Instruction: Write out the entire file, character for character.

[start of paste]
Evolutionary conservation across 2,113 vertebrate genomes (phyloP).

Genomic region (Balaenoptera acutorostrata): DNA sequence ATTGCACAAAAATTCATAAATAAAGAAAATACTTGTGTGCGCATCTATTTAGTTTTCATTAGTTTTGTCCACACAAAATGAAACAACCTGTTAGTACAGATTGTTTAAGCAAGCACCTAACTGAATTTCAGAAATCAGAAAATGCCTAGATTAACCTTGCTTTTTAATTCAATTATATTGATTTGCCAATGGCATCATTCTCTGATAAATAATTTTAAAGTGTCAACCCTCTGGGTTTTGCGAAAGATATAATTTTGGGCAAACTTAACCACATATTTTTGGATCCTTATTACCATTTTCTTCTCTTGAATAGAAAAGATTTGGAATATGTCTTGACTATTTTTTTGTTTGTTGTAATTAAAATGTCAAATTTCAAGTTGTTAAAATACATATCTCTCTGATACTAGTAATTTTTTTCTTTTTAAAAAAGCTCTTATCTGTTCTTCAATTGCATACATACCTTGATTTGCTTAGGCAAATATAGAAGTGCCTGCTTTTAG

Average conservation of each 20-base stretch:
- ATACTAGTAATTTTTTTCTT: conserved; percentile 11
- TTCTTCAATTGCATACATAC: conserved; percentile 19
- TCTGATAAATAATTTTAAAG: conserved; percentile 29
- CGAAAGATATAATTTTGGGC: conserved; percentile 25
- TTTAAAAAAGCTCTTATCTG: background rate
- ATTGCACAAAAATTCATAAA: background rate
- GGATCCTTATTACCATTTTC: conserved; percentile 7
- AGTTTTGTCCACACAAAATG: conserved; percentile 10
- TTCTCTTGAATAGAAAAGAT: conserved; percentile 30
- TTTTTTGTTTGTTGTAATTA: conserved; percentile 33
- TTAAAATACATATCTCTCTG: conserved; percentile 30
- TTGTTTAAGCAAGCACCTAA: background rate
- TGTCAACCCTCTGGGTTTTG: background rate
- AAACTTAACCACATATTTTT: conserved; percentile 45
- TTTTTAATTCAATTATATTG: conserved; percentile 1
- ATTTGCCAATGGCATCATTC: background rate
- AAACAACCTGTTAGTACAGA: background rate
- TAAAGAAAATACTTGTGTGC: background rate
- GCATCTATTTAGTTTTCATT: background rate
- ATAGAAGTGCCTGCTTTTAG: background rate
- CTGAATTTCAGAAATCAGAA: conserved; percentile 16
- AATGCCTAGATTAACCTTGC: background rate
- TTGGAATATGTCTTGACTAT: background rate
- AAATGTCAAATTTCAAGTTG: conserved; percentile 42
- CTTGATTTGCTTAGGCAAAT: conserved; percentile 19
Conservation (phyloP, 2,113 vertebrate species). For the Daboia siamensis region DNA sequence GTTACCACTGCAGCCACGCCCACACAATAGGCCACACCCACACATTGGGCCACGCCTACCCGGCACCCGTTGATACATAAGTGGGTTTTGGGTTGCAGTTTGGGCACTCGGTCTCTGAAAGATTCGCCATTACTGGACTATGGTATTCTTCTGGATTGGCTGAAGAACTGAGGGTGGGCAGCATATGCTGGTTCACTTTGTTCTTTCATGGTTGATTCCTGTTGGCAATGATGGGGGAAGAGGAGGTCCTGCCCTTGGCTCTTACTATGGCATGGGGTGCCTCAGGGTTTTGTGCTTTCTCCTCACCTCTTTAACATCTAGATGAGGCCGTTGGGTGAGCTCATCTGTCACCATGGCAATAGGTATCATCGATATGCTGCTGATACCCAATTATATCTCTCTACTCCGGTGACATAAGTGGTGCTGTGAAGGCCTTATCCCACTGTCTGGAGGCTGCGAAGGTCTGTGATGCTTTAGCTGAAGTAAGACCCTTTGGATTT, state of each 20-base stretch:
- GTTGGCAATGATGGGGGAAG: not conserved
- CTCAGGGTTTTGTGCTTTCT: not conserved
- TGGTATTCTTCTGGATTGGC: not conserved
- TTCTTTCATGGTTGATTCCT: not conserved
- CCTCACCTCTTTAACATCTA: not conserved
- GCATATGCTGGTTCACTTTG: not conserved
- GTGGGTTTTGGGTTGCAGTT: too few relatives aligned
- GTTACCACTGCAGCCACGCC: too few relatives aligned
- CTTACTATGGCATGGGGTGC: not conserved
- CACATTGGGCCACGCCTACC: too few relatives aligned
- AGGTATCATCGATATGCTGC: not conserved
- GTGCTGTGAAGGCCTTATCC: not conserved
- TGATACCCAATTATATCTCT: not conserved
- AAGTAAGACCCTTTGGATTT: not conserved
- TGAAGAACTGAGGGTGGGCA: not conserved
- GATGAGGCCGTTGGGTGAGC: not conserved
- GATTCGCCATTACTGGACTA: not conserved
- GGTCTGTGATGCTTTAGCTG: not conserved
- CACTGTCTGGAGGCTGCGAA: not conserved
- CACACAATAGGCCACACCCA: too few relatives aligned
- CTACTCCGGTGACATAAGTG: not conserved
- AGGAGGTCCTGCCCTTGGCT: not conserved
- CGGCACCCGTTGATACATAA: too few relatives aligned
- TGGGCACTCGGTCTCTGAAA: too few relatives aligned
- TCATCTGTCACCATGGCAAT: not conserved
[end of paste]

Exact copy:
Evolutionary conservation across 2,113 vertebrate genomes (phyloP).

Genomic region (Balaenoptera acutorostrata): DNA sequence ATTGCACAAAAATTCATAAATAAAGAAAATACTTGTGTGCGCATCTATTTAGTTTTCATTAGTTTTGTCCACACAAAATGAAACAACCTGTTAGTACAGATTGTTTAAGCAAGCACCTAACTGAATTTCAGAAATCAGAAAATGCCTAGATTAACCTTGCTTTTTAATTCAATTATATTGATTTGCCAATGGCATCATTCTCTGATAAATAATTTTAAAGTGTCAACCCTCTGGGTTTTGCGAAAGATATAATTTTGGGCAAACTTAACCACATATTTTTGGATCCTTATTACCATTTTCTTCTCTTGAATAGAAAAGATTTGGAATATGTCTTGACTATTTTTTTGTTTGTTGTAATTAAAATGTCAAATTTCAAGTTGTTAAAATACATATCTCTCTGATACTAGTAATTTTTTTCTTTTTAAAAAAGCTCTTATCTGTTCTTCAATTGCATACATACCTTGATTTGCTTAGGCAAATATAGAAGTGCCTGCTTTTAG

Average conservation of each 20-base stretch:
- ATACTAGTAATTTTTTTCTT: conserved; percentile 11
- TTCTTCAATTGCATACATAC: conserved; percentile 19
- TCTGATAAATAATTTTAAAG: conserved; percentile 29
- CGAAAGATATAATTTTGGGC: conserved; percentile 25
- TTTAAAAAAGCTCTTATCTG: background rate
- ATTGCACAAAAATTCATAAA: background rate
- GGATCCTTATTACCATTTTC: conserved; percentile 7
- AGTTTTGTCCACACAAAATG: conserved; percentile 10
- TTCTCTTGAATAGAAAAGAT: conserved; percentile 30
- TTTTTTGTTTGTTGTAATTA: conserved; percentile 33
- TTAAAATACATATCTCTCTG: conserved; percentile 30
- TTGTTTAAGCAAGCACCTAA: background rate
- TGTCAACCCTCTGGGTTTTG: background rate
- AAACTTAACCACATATTTTT: conserved; percentile 45
- TTTTTAATTCAATTATATTG: conserved; percentile 1
- ATTTGCCAATGGCATCATTC: background rate
- AAACAACCTGTTAGTACAGA: background rate
- TAAAGAAAATACTTGTGTGC: background rate
- GCATCTATTTAGTTTTCATT: background rate
- ATAGAAGTGCCTGCTTTTAG: background rate
- CTGAATTTCAGAAATCAGAA: conserved; percentile 16
- AATGCCTAGATTAACCTTGC: background rate
- TTGGAATATGTCTTGACTAT: background rate
- AAATGTCAAATTTCAAGTTG: conserved; percentile 42
- CTTGATTTGCTTAGGCAAAT: conserved; percentile 19
Conservation (phyloP, 2,113 vertebrate species). For the Daboia siamensis region DNA sequence GTTACCACTGCAGCCACGCCCACACAATAGGCCACACCCACACATTGGGCCACGCCTACCCGGCACCCGTTGATACATAAGTGGGTTTTGGGTTGCAGTTTGGGCACTCGGTCTCTGAAAGATTCGCCATTACTGGACTATGGTATTCTTCTGGATTGGCTGAAGAACTGAGGGTGGGCAGCATATGCTGGTTCACTTTGTTCTTTCATGGTTGATTCCTGTTGGCAATGATGGGGGAAGAGGAGGTCCTGCCCTTGGCTCTTACTATGGCATGGGGTGCCTCAGGGTTTTGTGCTTTCTCCTCACCTCTTTAACATCTAGATGAGGCCGTTGGGTGAGCTCATCTGTCACCATGGCAATAGGTATCATCGATATGCTGCTGATACCCAATTATATCTCTCTACTCCGGTGACATAAGTGGTGCTGTGAAGGCCTTATCCCACTGTCTGGAGGCTGCGAAGGTCTGTGATGCTTTAGCTGAAGTAAGACCCTTTGGATTT, state of each 20-base stretch:
- GTTGGCAATGATGGGGGAAG: not conserved
- CTCAGGGTTTTGTGCTTTCT: not conserved
- TGGTATTCTTCTGGATTGGC: not conserved
- TTCTTTCATGGTTGATTCCT: not conserved
- CCTCACCTCTTTAACATCTA: not conserved
- GCATATGCTGGTTCACTTTG: not conserved
- GTGGGTTTTGGGTTGCAGTT: too few relatives aligned
- GTTACCACTGCAGCCACGCC: too few relatives aligned
- CTTACTATGGCATGGGGTGC: not conserved
- CACATTGGGCCACGCCTACC: too few relatives aligned
- AGGTATCATCGATATGCTGC: not conserved
- GTGCTGTGAAGGCCTTATCC: not conserved
- TGATACCCAATTATATCTCT: not conserved
- AAGTAAGACCCTTTGGATTT: not conserved
- TGAAGAACTGAGGGTGGGCA: not conserved
- GATGAGGCCGTTGGGTGAGC: not conserved
- GATTCGCCATTACTGGACTA: not conserved
- GGTCTGTGATGCTTTAGCTG: not conserved
- CACTGTCTGGAGGCTGCGAA: not conserved
- CACACAATAGGCCACACCCA: too few relatives aligned
- CTACTCCGGTGACATAAGTG: not conserved
- AGGAGGTCCTGCCCTTGGCT: not conserved
- CGGCACCCGTTGATACATAA: too few relatives aligned
- TGGGCACTCGGTCTCTGAAA: too few relatives aligned
- TCATCTGTCACCATGGCAAT: not conserved